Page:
New life for Awaba

AWABA Colliery wins the Australian Mine of the Year Award sponsored by MMD Australia. Daniel Hall writes

While productivity has become increasingly important for mine operators since the beginning of the resources boom, productivity alone is no longer the sole target for the mining industry.

Mine operators must juggle safety, recruitment, labour retention, technology, and environmental standards to attain a model of best practice.

The 2007 Prospect Awards celebrates a mine that is not the biggest, but has proved to be the best.

As tonnes are pushed through the supply chain, little thought is given to mines that are reaching the end of their life, let alone the workforce that has to re-consider their future employment prospects.

One coal mine has proved that even small mines can make a valuable contribution.

Awaba Colliery has engaged the mine’s workers and developed an innovative whole-of-mine approach to a challenging situation.

The colliery was to complete primary development work and undertake a minimal amount of pillar splitting as production slowed at the mine.

As a result of a change to colliery management, the life of the operation was re-assessed and extended by more than two years.

A successful extension to the mining operation was calculated to add two million tonnes of saleable product.

At projected operating costs, and if current market prices were maintained, this would generate an additional $25 million of revenue for Centennial Coal.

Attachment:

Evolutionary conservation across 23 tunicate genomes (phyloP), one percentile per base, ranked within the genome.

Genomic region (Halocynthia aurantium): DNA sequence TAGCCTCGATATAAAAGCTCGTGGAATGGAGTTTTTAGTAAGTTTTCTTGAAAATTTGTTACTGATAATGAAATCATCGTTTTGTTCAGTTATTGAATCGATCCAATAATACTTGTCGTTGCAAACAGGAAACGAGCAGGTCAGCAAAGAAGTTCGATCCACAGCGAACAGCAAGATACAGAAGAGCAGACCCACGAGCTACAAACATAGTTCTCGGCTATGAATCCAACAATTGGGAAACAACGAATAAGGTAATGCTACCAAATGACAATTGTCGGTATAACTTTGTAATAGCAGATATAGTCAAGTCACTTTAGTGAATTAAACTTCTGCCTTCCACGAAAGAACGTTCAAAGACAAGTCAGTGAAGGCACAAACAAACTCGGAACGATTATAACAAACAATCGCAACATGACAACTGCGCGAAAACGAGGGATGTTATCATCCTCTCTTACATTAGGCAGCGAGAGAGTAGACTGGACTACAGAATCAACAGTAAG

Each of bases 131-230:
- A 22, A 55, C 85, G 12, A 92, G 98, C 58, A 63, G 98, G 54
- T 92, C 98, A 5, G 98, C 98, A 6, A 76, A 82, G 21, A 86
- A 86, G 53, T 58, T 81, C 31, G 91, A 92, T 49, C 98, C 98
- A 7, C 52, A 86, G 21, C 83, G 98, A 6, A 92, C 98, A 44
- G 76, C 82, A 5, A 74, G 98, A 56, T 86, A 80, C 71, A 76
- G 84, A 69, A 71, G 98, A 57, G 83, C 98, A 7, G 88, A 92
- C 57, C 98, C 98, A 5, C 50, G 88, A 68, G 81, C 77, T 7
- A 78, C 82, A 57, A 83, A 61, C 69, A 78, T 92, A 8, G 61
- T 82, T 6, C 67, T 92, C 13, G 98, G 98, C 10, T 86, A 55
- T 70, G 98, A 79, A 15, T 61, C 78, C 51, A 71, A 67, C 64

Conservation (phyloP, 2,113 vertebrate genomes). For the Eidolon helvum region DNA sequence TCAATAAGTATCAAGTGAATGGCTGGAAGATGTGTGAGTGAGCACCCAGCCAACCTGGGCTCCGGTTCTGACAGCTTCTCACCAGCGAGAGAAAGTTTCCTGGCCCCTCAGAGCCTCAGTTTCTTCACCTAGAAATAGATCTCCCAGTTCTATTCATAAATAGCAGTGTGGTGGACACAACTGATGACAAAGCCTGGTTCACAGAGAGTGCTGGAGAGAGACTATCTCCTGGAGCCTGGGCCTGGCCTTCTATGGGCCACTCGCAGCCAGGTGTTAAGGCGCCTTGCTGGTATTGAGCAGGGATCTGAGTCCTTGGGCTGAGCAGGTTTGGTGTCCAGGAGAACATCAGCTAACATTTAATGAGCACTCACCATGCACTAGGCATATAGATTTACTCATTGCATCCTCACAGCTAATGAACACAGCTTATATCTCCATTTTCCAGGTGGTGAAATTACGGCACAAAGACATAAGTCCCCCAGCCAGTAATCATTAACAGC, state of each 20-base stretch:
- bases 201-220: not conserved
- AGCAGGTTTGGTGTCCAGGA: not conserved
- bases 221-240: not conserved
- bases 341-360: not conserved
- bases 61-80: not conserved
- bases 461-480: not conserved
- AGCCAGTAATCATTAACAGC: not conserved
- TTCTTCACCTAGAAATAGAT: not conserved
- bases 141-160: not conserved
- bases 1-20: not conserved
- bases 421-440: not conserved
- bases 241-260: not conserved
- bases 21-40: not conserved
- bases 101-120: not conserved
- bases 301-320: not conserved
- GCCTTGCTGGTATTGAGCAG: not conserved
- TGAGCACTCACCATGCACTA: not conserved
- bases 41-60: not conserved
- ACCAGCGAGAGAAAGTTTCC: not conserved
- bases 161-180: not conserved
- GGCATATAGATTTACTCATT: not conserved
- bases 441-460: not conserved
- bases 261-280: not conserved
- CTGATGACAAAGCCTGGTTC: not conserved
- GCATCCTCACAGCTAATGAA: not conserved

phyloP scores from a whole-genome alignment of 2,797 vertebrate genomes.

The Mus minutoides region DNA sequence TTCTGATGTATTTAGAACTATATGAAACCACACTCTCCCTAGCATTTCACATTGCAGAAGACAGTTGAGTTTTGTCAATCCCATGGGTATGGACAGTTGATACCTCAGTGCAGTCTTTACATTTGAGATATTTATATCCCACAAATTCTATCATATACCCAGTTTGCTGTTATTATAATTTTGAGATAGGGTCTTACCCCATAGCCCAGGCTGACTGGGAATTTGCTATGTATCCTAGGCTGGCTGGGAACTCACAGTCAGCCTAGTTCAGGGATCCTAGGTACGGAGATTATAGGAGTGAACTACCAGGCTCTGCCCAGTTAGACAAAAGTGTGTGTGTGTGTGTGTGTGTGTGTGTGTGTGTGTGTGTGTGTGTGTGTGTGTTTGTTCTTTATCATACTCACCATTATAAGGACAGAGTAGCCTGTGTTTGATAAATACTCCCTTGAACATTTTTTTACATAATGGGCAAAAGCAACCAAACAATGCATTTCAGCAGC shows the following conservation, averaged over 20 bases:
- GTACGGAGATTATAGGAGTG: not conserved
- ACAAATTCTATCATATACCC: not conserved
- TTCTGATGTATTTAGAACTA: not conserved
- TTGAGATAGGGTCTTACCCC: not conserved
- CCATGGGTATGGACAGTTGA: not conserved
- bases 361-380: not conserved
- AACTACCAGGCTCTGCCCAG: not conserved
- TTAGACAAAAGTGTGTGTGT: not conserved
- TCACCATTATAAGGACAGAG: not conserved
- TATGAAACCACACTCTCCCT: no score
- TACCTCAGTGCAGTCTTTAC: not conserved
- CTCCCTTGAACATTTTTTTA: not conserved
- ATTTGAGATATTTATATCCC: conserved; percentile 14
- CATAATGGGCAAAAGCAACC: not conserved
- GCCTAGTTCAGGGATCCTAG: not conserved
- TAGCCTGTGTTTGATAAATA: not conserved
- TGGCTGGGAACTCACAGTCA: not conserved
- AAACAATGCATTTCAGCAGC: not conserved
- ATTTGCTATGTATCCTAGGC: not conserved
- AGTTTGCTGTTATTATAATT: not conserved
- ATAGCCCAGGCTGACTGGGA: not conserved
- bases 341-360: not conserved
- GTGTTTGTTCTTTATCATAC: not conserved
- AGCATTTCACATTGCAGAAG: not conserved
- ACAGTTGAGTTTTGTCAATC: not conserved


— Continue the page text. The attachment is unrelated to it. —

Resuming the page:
A significant area of old pillar panels existed at the colliery, which had the ability to be mined by secondary extraction methods.

There were also a number of small, previously discounted blocks of coal, which had the potential to be accessed and mined by conventional pillaring.

Following careful consideration and mine planning, mine management decided to undertake partial secondary extraction using mobile roof supports.

Pillars within panels less than 100 m wide were stripped by a maximum of 15 m, leaving small ‘stooks’ to manage wind-blast hazard. This left a row of standing pillars, which had the ability to carry the Teralba Conglomerate roof. This layout ensures that floor failure will not result in rapid and uncontrolled collapse of the strata above the extraction panels.

Where very low strength material is present, the hazard is managed by testing the floor prior to extraction, and any unsafe areas are excluded from the extraction plan.

The preparation of a Section 138 application and a Subsidence Management Plan (SMP) had to be completed to receive permission for secondary extraction.

The existing 138 approval, granted to the colliery in 1982, could no longer be used, as the date for renewal had expired in March 2005.

A new application was lodged, and work was undertaken to meet Subsidence Management Plan requirements.

Agreement also had to be reached with other key stakeholders, principally RailCorp, who owned infrastructure in the area.

A conservative plan was adopted, with more barriers installed between the workings and the Main Northern Railway Line than the prescribed guidelines recommended. This was an attempt to reduce the length of time the Interagency Committee needed to consider the Subsidence Management Plan.